I thought that myself when I read that article that talked about a Data Scientist(tm)
News bullets and other items:
Today’s starting offensive line would be Mason Cole- LT; Erik Magnuson- LG; Jack Miller- C; Burzynski/Bosch/Kalis- RG; Ben Braden- RT
Jabrill Peppers will start at nickel but has picked up the defense fast enough that he’s taking some snaps at boundary corner
Hoke can’t remember Devin Funchess dropping a single pass in fall camp which, like, eeeeee
Derrick Green and DeVeon Smith are considered the downhill backs, while Drake Johnson and Justice Hayes are the third-down backs
Preparation for that game on the 30th against that one team begins Thursday
Brady Hoke “Well,…” count: 6
"Thanks for coming out. I think we haven't spoken to each other since Saturday. We've had good practices, good energy, good competition. I think that's one thing we've talked about every time is to compete and challenge each other and I think this team has done that. I think there's leadership throughout the team in all classes which has been good to see. If you're good enough, you're old enough and that's been part of what we talked about. I think that's very good. Starting to get...we are starting to get prepared for Appalachian State here in the next couple days. We'll do some things with switch [?] teams and really have some good competition with that part of it and also keep the speed of how we want to play the game, so there will always be situational ones on ones, twos on twos. Tomorrow is Tuesday, the next day is Wednesday and Saturday is a Thursday how we look at it and next week we'll take Sunday and do some walk-throughs, get the tape reviewed. Next Tuesday will be a Tuesday, Wednesday will be a Wednesday, and Thursday will be Thursday so you've got to figure it out on my end sometimes. But it's been a good camp. I guess we'll break on Saturday morning – about 1 PM on Saturday after we go up to the stadium, have a good practice there. We'll do a lot of game rehearsal things, trying to put the players in situations that they will be in. I think that's important. So… excited. I think we're all excited. Are we ready? Not yet, so we have a lot of work ahead of us but at the same time I like how we go about our business every day."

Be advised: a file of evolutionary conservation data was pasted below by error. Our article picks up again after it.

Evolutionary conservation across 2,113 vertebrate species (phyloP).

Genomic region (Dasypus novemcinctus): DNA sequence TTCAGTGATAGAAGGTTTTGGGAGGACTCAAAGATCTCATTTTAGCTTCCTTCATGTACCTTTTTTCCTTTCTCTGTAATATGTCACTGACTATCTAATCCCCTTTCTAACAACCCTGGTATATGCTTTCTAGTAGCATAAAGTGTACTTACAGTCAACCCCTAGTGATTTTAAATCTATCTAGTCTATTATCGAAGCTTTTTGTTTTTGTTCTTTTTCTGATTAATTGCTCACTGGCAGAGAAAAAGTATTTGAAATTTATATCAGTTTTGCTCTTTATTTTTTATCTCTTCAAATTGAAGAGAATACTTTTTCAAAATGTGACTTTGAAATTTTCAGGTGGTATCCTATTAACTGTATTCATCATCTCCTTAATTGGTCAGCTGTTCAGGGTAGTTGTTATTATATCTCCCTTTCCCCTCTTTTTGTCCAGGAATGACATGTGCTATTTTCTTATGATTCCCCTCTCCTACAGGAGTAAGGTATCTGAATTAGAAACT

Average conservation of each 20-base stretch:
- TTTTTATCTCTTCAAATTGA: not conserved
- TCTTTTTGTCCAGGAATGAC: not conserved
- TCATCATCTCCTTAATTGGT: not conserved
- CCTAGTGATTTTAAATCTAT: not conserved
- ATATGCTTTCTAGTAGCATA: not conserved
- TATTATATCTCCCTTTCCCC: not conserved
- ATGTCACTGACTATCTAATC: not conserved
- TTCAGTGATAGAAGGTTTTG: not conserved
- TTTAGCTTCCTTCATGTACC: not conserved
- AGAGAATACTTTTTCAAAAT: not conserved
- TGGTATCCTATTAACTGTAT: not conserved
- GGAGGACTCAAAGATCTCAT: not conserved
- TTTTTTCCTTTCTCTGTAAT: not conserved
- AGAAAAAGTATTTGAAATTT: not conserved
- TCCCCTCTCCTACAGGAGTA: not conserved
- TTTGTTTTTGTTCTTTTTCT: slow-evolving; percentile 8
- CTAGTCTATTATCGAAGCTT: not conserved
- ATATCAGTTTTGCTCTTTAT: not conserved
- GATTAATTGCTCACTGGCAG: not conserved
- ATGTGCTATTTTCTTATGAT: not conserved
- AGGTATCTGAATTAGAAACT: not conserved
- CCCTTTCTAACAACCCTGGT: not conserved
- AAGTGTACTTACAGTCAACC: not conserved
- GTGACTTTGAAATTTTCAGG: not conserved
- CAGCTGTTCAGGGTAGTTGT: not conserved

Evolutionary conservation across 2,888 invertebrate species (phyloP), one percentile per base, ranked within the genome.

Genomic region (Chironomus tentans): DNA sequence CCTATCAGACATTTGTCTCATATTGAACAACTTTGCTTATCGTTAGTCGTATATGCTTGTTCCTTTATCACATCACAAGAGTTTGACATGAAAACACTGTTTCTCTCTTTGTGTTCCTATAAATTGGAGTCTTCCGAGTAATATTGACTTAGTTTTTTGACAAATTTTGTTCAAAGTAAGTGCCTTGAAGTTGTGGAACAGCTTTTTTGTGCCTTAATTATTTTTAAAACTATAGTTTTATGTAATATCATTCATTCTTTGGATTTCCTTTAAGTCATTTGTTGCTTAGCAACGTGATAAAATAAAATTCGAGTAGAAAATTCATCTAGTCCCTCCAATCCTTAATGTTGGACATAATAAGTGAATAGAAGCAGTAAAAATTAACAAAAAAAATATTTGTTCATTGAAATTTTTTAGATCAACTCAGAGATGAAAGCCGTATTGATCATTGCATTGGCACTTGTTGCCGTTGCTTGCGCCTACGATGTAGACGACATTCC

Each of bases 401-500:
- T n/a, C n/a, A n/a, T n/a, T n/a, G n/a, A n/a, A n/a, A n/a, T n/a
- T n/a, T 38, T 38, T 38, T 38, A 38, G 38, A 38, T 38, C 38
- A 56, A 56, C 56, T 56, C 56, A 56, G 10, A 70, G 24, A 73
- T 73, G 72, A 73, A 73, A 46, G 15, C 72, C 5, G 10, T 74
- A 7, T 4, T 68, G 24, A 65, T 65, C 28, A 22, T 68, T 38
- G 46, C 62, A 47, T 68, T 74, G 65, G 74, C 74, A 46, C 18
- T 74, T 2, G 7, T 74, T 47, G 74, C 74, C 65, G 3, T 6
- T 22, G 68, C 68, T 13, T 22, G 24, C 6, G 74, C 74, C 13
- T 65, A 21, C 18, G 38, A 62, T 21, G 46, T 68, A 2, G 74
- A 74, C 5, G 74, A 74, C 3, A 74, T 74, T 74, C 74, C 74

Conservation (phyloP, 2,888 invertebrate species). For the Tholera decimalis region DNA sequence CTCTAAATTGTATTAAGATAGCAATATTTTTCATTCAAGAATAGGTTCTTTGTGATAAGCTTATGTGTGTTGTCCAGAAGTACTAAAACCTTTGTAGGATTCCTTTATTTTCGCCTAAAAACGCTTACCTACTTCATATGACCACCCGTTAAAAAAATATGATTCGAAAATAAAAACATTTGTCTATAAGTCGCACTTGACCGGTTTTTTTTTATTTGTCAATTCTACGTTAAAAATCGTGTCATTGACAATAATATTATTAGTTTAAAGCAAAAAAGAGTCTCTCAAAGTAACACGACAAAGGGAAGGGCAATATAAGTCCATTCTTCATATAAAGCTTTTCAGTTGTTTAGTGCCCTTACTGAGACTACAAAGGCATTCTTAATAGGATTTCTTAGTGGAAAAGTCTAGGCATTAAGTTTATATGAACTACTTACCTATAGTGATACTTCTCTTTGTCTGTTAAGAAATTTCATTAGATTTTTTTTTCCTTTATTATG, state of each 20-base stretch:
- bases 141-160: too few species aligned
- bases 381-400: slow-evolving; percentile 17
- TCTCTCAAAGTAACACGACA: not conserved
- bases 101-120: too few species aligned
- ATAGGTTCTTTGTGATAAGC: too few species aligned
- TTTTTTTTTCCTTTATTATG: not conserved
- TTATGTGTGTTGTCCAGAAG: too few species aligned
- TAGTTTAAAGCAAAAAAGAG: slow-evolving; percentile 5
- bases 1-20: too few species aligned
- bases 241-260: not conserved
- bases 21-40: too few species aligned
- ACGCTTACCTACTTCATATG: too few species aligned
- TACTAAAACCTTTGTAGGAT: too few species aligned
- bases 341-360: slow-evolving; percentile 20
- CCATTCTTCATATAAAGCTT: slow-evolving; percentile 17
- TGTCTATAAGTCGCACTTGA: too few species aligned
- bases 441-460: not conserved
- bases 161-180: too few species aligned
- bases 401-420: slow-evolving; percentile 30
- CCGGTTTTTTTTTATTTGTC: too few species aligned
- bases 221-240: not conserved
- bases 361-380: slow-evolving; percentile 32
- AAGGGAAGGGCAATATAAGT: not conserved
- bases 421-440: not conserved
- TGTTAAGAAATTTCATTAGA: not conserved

You said this was the day you start preparing for App State. Do you have a set offensive line?